Right now it makes no sense because there are several major sites that are free, but I'm betting that's going to start to change. Personally I don't see a problem with that as long as what you're getting is worth a couple bucks a month (if a popular website gets just 50,000 unique visitors a month--and most get more than that--each only paying $2 that would be good enough to allow the website to continue their operations). It's cheaper than a magazine subscription, and you're getting fresh content 5 times a week. But, like I mentioned, that's the key...if you're not providing information people care about there's no way you'll get away with charging for it.

I already pay $19.95 a month to Prodigy Internet and I'm still paying for the PC I bought two years ago! When I add in much more critical things such as rent, electricity, groceries, etc... paying a fee to visit a website is very low on my list of priorities. I have better uses for my money.

"because he's been groomed to expect that in some cyberpunk fantasy world he lives in, all information should be free on the Internet"

Not at all - there are three reasons as I see it that people don't like to pay for content websites (yet):
1) It's not tangible, for that outlay you get no magazine to hold in your hand, cover CD to stick in the drive, etc,
2) E-commerce is still not universally accepted,
and the biggy...
3) Because starting up a content website is SO CHEAP compared to starting a printed magazine there is a lot of competition. Who can afford to start charging money for a product when your competition doesn't? People will just go elsewhere which is exactly what they do.

This is unlikely to change until it's more common to charge money than not, but how to survive in the meantime? To encourage that shift in paradigm with the current market may require enticements; agreements with publishers or retailers to offer discounts to subscribers, free product with subscriptions, game demo CDs mailed out every couple of months as part of the subscription, that sort of thing.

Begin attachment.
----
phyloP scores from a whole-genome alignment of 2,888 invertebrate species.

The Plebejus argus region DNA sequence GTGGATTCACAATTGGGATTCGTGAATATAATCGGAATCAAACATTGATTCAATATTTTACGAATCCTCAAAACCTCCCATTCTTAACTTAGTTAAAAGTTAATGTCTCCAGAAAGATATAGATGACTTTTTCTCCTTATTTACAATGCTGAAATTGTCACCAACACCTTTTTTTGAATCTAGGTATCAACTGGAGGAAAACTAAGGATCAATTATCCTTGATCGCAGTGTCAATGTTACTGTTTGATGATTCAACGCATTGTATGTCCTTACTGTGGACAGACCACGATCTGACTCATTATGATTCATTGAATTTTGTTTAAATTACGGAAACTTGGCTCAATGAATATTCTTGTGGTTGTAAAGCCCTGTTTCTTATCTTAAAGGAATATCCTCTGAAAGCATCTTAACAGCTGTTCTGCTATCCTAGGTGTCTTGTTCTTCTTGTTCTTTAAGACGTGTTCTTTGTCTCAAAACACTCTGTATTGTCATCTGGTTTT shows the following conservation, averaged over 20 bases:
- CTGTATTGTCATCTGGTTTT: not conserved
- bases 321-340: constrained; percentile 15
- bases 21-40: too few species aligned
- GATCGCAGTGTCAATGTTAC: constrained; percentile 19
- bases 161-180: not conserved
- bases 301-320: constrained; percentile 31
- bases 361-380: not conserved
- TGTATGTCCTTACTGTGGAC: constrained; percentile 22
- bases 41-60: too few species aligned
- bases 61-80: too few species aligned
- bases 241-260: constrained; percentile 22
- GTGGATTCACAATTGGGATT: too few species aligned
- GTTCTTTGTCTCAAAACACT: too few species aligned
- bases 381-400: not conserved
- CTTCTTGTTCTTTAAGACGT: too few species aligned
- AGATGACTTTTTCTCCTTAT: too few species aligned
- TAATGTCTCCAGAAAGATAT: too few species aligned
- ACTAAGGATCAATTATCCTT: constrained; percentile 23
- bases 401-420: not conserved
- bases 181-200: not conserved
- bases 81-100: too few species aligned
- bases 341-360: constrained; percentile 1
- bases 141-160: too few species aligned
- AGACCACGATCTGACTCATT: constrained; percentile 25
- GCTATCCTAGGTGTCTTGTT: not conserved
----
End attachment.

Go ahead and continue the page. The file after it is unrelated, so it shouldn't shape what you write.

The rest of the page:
I just gave your site money. I subscribe to Pyramid and I buy e-rpg's and their supplements, though I don't much like the electronic book medium. And when gets their pay system running (if ever) I'll give them money, too. It's no longer my fault.


Good points in the rants and rebuttals - my 2 pence...

1. The RPG industry was never a rich man's game. Never has been, never will be. Whilst e-publishing will be driving down costs, this is realistically the only thing people will pay for. Charging for access to site content?
Maybe if the content is essential for professional work or if the subject matter is controversial/taboo/risky.
Can we truly say either of the RPG industry?

2. Web sites go down. Fact of life - and who wants to pay for a product that may not be available when you want to read it. Whilst magazine/product availability is a limiting factor, can you argue the same for the Web? And would you want to buy a magazine that disappeared from time to time or was over-written if it got hacked?
I'm leery of paying for nothing - certain memberships in role-playing organisations taught me that lesson...

3. What is so *wrong* with the idea of free information anyway? Would you call OGL and d20 SRD a cyberpunk dream? Sure it's based on previous investment - but it's cornering the market - or haven't you noticed how many publishing companies are producing d20 material?

4. Given the choice, many people *won't* pay if they don't have to. Charityware/guiltware is something that makes me smile on a regular basis - sometimes I even click the relevant URLs. It's my choice if I like the product. But don't ask me to spend more money on a hobby that already expects me to pay upwards of £50 to learn the rules which are incomplete and buggy...

For people to want to do it, it has to be accessible - not every football player spends thousands on their kit or their ball - and the persistance of systems like FUDGE illustrate that point.

Could it be that the success of Magic: The Gathering was due to it's relatively inexpensive prices and small stock space compared to RPGs that cost more and need more sourcebooks to make sense?

The take home message - if you're going to charge for your service, make sure it's worth it. And the way to make a game accessible is to make it cheap as you can and as high-quality as you can.

Thanks for your time guys. Donation's in the post. ; - )